Top Tip: This can be prevented by ensuring there are enough staff available to process these chargebacks within the correct timeframes.

Issuer Checklist For Making a Chargeback Claim

The card schemes are aware of the financial worry consumers have when an airline fails. They, too, want to ensure cardholders are being treated fairly and are reimbursed for a service not fully provided.

The schemes will allow a chargeback to be initiated if certain requirements can be met. Here is a checklist to help determine if this is the case:

Check if Protected by an Insurance Scheme

The first thing to do is find out out if the travel company was registered with either the UK’s financial protection schemes ABTA, ATOL, or if they had flight cancellation insurance coverage.

This can be checked by either asking the cardholder directly, checking paperwork such as certificates, or checking the insurance schemes’ (ABTA & ATOL) websites. Keep in mind that some travel insurances will include a clause in the terms and conditions which excludes airline failures. Be sure to tell cardholders to check these thoroughly.

Find Out If a Refund Has Been Offered

Ask the cardholder if they have contacted either ABTA, ATOL, or the flight cancellation insurance company to check if they will get a refund.

If a cardholder is protected by ABTA or ATOL, there is a high possibility they will be refunded. After all, this is why the ATOL protection scheme exists.

However, some may be told to contact their bank to get a refund because they paid with a card. This could be because there’s not enough money in the pot to refund everyone involved, as they prioritise distribution by refunding consumers who paid cash. Remember, as mentioned earlier, make sure you get proof the case was rejected.

Process the Chargeback

If ATOL, ABTA, or the travel insurance company have told the cardholder to contact their bank, or the company wasn’t bonded with the UK financial protection scheme, the bank can initiate a chargeback, assuming other requirements are met.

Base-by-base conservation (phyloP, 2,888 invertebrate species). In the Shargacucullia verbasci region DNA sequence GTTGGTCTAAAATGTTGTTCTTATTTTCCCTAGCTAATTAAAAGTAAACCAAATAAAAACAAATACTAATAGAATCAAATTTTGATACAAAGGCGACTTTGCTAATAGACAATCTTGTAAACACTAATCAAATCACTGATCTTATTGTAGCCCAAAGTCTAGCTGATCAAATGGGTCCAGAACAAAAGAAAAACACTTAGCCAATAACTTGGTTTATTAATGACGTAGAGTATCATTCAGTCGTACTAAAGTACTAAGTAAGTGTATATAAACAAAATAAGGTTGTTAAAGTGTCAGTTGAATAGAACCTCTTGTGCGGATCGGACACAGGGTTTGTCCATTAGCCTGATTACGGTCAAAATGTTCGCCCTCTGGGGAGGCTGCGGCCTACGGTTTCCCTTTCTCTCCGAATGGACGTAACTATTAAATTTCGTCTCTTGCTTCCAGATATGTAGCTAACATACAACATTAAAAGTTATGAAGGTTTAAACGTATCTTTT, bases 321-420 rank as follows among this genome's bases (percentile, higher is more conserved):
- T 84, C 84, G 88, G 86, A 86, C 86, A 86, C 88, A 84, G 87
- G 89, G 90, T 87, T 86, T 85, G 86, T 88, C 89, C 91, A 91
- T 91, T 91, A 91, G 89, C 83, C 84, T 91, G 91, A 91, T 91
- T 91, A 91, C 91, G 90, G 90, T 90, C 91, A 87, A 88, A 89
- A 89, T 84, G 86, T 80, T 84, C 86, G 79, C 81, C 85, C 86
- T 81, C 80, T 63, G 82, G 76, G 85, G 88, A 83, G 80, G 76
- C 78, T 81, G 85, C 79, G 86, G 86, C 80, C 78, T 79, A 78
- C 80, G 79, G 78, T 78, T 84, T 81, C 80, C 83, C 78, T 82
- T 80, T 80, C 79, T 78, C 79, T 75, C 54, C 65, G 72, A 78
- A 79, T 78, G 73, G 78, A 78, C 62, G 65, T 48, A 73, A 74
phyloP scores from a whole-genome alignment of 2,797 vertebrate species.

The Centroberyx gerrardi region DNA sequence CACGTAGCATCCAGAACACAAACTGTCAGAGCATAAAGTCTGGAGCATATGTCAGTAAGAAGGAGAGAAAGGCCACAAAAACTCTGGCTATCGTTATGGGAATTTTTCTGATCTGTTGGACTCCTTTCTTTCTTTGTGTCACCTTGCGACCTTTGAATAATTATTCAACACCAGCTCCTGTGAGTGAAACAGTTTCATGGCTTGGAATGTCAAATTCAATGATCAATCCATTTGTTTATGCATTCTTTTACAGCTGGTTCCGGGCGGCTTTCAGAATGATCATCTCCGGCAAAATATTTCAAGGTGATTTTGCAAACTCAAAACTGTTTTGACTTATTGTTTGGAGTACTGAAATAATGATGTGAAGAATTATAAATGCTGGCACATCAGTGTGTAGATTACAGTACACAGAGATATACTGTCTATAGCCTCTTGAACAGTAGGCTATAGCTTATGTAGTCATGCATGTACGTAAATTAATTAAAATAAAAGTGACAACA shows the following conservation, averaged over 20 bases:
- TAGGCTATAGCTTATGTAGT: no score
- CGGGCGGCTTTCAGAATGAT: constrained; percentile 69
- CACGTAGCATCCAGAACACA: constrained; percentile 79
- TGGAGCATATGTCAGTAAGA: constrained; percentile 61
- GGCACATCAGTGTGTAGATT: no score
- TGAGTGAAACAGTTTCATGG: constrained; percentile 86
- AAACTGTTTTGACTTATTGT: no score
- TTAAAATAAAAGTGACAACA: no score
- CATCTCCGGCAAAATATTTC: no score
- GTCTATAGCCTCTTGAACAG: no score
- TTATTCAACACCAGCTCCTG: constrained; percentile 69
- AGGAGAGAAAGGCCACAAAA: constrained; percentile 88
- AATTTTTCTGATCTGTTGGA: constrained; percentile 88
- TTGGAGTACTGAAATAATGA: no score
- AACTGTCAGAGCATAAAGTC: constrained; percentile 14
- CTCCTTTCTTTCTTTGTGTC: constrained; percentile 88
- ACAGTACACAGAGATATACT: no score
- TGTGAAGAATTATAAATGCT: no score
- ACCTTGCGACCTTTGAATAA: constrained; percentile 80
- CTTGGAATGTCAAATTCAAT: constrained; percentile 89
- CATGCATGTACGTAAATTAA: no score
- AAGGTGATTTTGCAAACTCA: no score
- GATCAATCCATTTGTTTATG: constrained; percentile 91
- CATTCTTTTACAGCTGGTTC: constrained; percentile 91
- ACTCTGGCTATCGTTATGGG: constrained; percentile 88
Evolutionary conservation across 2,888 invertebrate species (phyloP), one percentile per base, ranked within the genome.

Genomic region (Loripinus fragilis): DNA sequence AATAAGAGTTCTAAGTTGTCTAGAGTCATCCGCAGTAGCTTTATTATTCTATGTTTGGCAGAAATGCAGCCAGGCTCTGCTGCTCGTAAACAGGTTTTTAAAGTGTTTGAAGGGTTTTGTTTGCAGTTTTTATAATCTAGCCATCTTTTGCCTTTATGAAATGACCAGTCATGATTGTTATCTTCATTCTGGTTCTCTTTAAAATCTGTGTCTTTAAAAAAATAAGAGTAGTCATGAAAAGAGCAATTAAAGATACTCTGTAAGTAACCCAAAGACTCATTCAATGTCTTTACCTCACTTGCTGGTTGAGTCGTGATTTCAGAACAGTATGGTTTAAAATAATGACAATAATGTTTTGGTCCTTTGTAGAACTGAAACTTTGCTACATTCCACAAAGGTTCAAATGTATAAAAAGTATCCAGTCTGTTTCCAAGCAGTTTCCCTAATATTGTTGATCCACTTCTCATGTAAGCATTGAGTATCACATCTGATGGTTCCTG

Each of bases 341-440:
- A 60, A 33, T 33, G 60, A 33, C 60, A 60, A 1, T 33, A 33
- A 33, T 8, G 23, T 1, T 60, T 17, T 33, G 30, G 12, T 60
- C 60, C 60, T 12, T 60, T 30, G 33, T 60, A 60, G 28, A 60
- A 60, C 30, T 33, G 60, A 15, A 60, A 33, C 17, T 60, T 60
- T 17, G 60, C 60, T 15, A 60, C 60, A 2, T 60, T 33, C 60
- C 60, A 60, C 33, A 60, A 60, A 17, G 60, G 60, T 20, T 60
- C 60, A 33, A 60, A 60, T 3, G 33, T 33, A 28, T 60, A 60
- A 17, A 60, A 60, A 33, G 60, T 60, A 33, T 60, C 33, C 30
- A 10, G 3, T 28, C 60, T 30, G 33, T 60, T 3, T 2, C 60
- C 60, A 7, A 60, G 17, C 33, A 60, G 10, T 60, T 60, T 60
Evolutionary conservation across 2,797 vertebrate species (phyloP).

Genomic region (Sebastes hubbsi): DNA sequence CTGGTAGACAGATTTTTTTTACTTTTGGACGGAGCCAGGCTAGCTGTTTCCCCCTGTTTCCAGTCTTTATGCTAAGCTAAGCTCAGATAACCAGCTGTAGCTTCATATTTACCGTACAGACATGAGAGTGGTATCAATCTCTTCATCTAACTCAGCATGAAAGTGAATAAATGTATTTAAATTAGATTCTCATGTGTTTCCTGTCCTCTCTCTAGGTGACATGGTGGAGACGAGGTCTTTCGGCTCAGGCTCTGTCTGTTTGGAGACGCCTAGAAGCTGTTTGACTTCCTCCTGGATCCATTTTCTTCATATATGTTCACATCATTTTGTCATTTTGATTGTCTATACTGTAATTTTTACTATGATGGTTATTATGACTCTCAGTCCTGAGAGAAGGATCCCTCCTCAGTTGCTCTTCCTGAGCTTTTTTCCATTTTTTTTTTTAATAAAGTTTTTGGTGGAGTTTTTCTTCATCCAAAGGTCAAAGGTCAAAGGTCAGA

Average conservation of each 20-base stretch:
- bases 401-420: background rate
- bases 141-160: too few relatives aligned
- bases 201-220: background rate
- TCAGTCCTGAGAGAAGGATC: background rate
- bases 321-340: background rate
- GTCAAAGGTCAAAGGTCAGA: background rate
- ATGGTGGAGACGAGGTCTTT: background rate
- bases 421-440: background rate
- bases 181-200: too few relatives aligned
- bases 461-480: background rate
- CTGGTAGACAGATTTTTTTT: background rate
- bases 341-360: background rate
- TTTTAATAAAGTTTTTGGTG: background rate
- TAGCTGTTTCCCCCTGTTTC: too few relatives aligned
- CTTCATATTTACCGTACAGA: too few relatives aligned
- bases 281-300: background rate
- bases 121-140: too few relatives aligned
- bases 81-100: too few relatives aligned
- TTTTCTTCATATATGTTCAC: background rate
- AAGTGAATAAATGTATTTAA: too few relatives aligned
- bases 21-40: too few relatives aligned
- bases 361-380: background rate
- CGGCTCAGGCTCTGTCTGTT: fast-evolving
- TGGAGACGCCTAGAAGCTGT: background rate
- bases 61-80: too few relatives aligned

If No Chargeback Is Available

If the chargeback requirements can’t be met, and the cardholder used a credit card, they may be legally protected under Section 75 of the Consumer Credit Act 1974. This law applies if a consumer uses a credit card to purchase their service, and the amount exceeds £100 but is less than £30,000. There are many factors to consider and each case needs to be reviewed individually. For more details, read this useful article: Section 75 of the Consumer Credit Act

If the cardholder used a debit card to pay for the service, Section 75 would not apply as banks are not legally liable. If the cardholder chooses to pursue the case, they will need to seek advice from their local trading standards or citizens advice bureau for a resolution.

Are You Prepared for Another Airline Collapse?

How a bank handles the increased disputes will have an impact on how cardholders perceive and trust the company. This will be a moment of truth for the organisation. Be prepared by sourcing extra man-hours to reduce call volumes, reduce waiting time and process the claims.

If you’d like more information on how The Chargeback Company can help you put the building blocks in place to ensure you provide a good service, contact us today.